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Version: 2.0
(October 6, 2006)

Poisoned Soil

Since the beginning of the industrial revolution in the mid-1800s abundant supplies of herbicides, pesticides, and synthetic fertilizers have been available to farmers. Synthetic fertilizers offered a cheap alternative to labor-intensive organic compost and pesticides gave farmers a significant edge against pests. The 150 years that have passed have shown that the use of these synthetics has had enormous, often permanent ramifications on the environment- mostly negative.

Ingredients commonly found in fertilizers include nitrogen and phosphorous: phosphorous is a primary component of nucleic acid and cell membranes; nitrogen is also a major component of nucleic acids. Whereas plants can absorb phosphorous through both water and soil, a plant can only absorb nitrogen through its roots. First, however, nitrogen must be "fixed" into soil by bacteria that grow on the roots of legumes. Traditionally, soil has been reinvigorated with nitrogen and other nutrients by rotating crops with legumes like clover and alfalfa. Crop rotation is rarely used in industrial agriculture, replacing naturally-occurring nitrogen fixation with factory-made fertilizer.

The results have been devastating. Fertilizer that isn’t absorbed by plants is washed into waterways or leaches into the water table. Because two key ingredients of fertilizer, nitrogen and phosphorous, are so vital to plants, their overabundant presence in water bodies causes an equally abundant spike in plant growth. "The resulting long-term increase of aquatic plant life depletes oxygen over large areas, killing fish and dramatically altering ecosystems. One oxygen-depleted ‘dead zone’ near the outlet of the Mississippi River in the Gulf of Mexico covers 18,000 square kilometers (an area larger than Kuwait). The loss of oxygen has dramatically reduced populations and species diversity [and] increased mortality among bottom-dwelling communities . . .[1]" Pesticides attack ecosystems more directly: killing off organisms immediately or deforming them by altering their DNA and making them incompatible with their environment.

The production and application of fertilizers are other causes of significant environmental destruction. Synthetic fertilizers, insecticides, and herbicides are oil-intensive - the cost of nitrogen fertilizer comprises 70 to 90 percent production costs[2], specifically for the natural gas that is used in the nitrification process. Most synthetic substances have similar fuel needs. After a substance is produced, it must be applied to the soil and/or the plants. A good portion of that substance seeps into underground aquifers, is washed away by irrigation, or is released into the air. The build-up of these substances in the atmosphere creates smog, and by extension, acid rain. Acid rain further damages the Earth by acidifying aqueous ecosystems and destroying plant growth, which in turn compromises the survival of wildlife.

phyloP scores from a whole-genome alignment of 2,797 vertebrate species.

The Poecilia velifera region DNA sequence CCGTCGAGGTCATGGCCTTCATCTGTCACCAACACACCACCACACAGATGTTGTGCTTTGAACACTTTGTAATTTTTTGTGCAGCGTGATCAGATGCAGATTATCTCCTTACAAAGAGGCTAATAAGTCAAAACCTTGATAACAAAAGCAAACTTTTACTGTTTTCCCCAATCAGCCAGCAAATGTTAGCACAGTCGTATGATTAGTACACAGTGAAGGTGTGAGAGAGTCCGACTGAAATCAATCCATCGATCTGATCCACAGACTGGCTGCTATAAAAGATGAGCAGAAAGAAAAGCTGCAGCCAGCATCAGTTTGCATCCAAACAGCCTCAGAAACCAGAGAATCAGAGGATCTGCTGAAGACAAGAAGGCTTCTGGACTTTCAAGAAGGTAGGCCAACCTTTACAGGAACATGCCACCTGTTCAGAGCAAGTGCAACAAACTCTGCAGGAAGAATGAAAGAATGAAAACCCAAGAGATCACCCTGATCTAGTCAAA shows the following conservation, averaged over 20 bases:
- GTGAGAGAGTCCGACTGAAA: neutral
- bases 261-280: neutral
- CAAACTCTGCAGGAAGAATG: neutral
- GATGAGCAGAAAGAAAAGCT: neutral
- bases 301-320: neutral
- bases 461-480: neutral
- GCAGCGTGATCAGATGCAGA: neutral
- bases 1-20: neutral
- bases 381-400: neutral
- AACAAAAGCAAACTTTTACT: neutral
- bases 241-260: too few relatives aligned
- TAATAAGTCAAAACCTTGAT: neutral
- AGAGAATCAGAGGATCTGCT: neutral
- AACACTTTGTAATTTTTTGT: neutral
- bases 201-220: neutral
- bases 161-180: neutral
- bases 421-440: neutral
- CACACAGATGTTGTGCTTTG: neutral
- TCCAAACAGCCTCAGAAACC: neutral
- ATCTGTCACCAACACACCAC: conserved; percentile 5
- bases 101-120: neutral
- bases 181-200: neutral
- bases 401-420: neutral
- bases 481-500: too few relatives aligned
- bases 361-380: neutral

It is only a matter of time before such pervasive and diverse means of pollution reaches our kitchen tables. Some compounds used in artificial pesticides and fertilizers are, in their natural contexts, helpful to organisms. However, a poison is defined by dose, and high concentrations of elements like phosphorous and nitrogen in water pollution can lead to either immediate and residual damage. Other compounds, like the pesticide 2,4-D are in no way beneficial, attaching to cells and disrupting their function or depriving blood of oxygen. Most compounds found in insecticides and herbicides are fat-soluble and thereby bioaccumaltive, meaning that they are stored in the body’s fat, slowing poisoning a person over many years. Bioaccumulated toxins are frequently passed onto offspring; with each generation the toxins become more and more concentrated. For example, DDT is still being found in the amniotic fluid of mothers in California and has been linked to a rise in premature births. Pesticides have been linked to many cancers, including stomach cancer and non-Hodgkin’s Lymphoma.

1 McNeely, Jeffrey A. and Sara J. Scherr. Ecoagriculture: Strategies to Feed the World and Save Wild Biodiversity. Washington, D.C.: Island Press, 2003.

2 Rich, Deborah K. "The Case Against Synthetic Fertilizers; Industrial Process Opens to [sic] Many Environmental Risks" San Francisco Chronicle 14 Jan. 2006. 16 June 2006 .